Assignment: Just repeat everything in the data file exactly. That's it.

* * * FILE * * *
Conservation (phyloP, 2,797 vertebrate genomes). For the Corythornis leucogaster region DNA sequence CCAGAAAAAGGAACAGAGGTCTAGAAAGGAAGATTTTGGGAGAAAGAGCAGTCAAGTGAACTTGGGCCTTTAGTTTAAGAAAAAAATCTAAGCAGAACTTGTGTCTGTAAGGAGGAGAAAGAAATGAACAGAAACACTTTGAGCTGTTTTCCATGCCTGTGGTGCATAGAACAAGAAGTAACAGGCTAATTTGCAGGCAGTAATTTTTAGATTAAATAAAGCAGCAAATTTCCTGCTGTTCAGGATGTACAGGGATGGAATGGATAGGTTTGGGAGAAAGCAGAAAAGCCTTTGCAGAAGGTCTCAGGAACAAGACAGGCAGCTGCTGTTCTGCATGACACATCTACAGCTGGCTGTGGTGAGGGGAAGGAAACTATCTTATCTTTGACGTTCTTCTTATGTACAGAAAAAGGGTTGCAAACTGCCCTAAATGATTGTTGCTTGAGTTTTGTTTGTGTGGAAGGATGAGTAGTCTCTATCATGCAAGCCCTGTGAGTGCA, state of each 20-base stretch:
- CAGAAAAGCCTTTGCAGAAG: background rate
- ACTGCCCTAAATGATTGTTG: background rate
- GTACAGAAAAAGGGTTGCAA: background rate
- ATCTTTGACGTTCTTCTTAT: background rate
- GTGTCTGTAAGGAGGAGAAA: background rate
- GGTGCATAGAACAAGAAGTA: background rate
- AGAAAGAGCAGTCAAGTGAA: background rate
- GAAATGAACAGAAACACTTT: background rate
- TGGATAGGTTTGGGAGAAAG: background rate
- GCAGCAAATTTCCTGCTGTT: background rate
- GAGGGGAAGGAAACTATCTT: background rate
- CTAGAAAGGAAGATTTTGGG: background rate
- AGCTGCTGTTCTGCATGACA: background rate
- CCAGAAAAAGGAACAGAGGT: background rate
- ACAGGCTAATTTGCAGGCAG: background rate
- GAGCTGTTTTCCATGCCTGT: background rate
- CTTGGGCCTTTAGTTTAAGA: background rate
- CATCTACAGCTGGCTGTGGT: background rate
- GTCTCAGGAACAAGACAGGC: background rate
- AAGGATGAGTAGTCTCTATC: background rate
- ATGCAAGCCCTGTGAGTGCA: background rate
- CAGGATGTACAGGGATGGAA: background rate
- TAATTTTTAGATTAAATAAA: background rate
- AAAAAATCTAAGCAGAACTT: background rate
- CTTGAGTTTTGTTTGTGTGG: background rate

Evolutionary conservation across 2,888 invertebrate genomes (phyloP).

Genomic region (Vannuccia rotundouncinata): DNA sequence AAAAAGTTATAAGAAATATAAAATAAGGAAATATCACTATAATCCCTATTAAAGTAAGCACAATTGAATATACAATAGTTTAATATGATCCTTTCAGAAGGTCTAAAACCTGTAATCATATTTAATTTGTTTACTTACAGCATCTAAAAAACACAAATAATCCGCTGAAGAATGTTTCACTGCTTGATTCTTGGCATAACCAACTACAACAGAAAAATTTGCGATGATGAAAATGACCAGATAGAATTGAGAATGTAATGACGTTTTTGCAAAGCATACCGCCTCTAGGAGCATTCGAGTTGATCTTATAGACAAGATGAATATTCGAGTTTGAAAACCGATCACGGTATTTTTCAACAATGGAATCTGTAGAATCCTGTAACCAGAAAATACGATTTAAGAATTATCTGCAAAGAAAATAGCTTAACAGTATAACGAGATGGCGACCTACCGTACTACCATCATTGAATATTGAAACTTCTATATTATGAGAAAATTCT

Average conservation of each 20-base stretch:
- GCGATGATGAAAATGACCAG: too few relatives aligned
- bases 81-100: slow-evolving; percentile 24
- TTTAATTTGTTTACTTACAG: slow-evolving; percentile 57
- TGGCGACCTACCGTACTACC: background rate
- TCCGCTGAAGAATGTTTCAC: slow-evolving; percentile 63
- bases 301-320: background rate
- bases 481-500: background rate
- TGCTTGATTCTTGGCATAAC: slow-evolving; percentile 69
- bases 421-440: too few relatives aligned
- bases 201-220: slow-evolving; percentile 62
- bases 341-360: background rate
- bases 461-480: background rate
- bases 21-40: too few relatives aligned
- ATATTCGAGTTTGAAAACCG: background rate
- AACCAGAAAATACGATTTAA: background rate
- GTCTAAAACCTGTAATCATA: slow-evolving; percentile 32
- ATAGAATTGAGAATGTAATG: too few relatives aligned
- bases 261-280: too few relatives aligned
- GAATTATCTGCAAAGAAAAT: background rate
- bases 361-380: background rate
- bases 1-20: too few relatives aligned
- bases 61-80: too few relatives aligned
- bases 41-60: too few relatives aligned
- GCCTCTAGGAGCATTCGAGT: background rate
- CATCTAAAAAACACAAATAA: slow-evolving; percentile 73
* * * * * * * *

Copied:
Conservation (phyloP, 2,797 vertebrate genomes). For the Corythornis leucogaster region DNA sequence CCAGAAAAAGGAACAGAGGTCTAGAAAGGAAGATTTTGGGAGAAAGAGCAGTCAAGTGAACTTGGGCCTTTAGTTTAAGAAAAAAATCTAAGCAGAACTTGTGTCTGTAAGGAGGAGAAAGAAATGAACAGAAACACTTTGAGCTGTTTTCCATGCCTGTGGTGCATAGAACAAGAAGTAACAGGCTAATTTGCAGGCAGTAATTTTTAGATTAAATAAAGCAGCAAATTTCCTGCTGTTCAGGATGTACAGGGATGGAATGGATAGGTTTGGGAGAAAGCAGAAAAGCCTTTGCAGAAGGTCTCAGGAACAAGACAGGCAGCTGCTGTTCTGCATGACACATCTACAGCTGGCTGTGGTGAGGGGAAGGAAACTATCTTATCTTTGACGTTCTTCTTATGTACAGAAAAAGGGTTGCAAACTGCCCTAAATGATTGTTGCTTGAGTTTTGTTTGTGTGGAAGGATGAGTAGTCTCTATCATGCAAGCCCTGTGAGTGCA, state of each 20-base stretch:
- CAGAAAAGCCTTTGCAGAAG: background rate
- ACTGCCCTAAATGATTGTTG: background rate
- GTACAGAAAAAGGGTTGCAA: background rate
- ATCTTTGACGTTCTTCTTAT: background rate
- GTGTCTGTAAGGAGGAGAAA: background rate
- GGTGCATAGAACAAGAAGTA: background rate
- AGAAAGAGCAGTCAAGTGAA: background rate
- GAAATGAACAGAAACACTTT: background rate
- TGGATAGGTTTGGGAGAAAG: background rate
- GCAGCAAATTTCCTGCTGTT: background rate
- GAGGGGAAGGAAACTATCTT: background rate
- CTAGAAAGGAAGATTTTGGG: background rate
- AGCTGCTGTTCTGCATGACA: background rate
- CCAGAAAAAGGAACAGAGGT: background rate
- ACAGGCTAATTTGCAGGCAG: background rate
- GAGCTGTTTTCCATGCCTGT: background rate
- CTTGGGCCTTTAGTTTAAGA: background rate
- CATCTACAGCTGGCTGTGGT: background rate
- GTCTCAGGAACAAGACAGGC: background rate
- AAGGATGAGTAGTCTCTATC: background rate
- ATGCAAGCCCTGTGAGTGCA: background rate
- CAGGATGTACAGGGATGGAA: background rate
- TAATTTTTAGATTAAATAAA: background rate
- AAAAAATCTAAGCAGAACTT: background rate
- CTTGAGTTTTGTTTGTGTGG: background rate

Evolutionary conservation across 2,888 invertebrate genomes (phyloP).

Genomic region (Vannuccia rotundouncinata): DNA sequence AAAAAGTTATAAGAAATATAAAATAAGGAAATATCACTATAATCCCTATTAAAGTAAGCACAATTGAATATACAATAGTTTAATATGATCCTTTCAGAAGGTCTAAAACCTGTAATCATATTTAATTTGTTTACTTACAGCATCTAAAAAACACAAATAATCCGCTGAAGAATGTTTCACTGCTTGATTCTTGGCATAACCAACTACAACAGAAAAATTTGCGATGATGAAAATGACCAGATAGAATTGAGAATGTAATGACGTTTTTGCAAAGCATACCGCCTCTAGGAGCATTCGAGTTGATCTTATAGACAAGATGAATATTCGAGTTTGAAAACCGATCACGGTATTTTTCAACAATGGAATCTGTAGAATCCTGTAACCAGAAAATACGATTTAAGAATTATCTGCAAAGAAAATAGCTTAACAGTATAACGAGATGGCGACCTACCGTACTACCATCATTGAATATTGAAACTTCTATATTATGAGAAAATTCT

Average conservation of each 20-base stretch:
- GCGATGATGAAAATGACCAG: too few relatives aligned
- bases 81-100: slow-evolving; percentile 24
- TTTAATTTGTTTACTTACAG: slow-evolving; percentile 57
- TGGCGACCTACCGTACTACC: background rate
- TCCGCTGAAGAATGTTTCAC: slow-evolving; percentile 63
- bases 301-320: background rate
- bases 481-500: background rate
- TGCTTGATTCTTGGCATAAC: slow-evolving; percentile 69
- bases 421-440: too few relatives aligned
- bases 201-220: slow-evolving; percentile 62
- bases 341-360: background rate
- bases 461-480: background rate
- bases 21-40: too few relatives aligned
- ATATTCGAGTTTGAAAACCG: background rate
- AACCAGAAAATACGATTTAA: background rate
- GTCTAAAACCTGTAATCATA: slow-evolving; percentile 32
- ATAGAATTGAGAATGTAATG: too few relatives aligned
- bases 261-280: too few relatives aligned
- GAATTATCTGCAAAGAAAAT: background rate
- bases 361-380: background rate
- bases 1-20: too few relatives aligned
- bases 61-80: too few relatives aligned
- bases 41-60: too few relatives aligned
- GCCTCTAGGAGCATTCGAGT: background rate
- CATCTAAAAAACACAAATAA: slow-evolving; percentile 73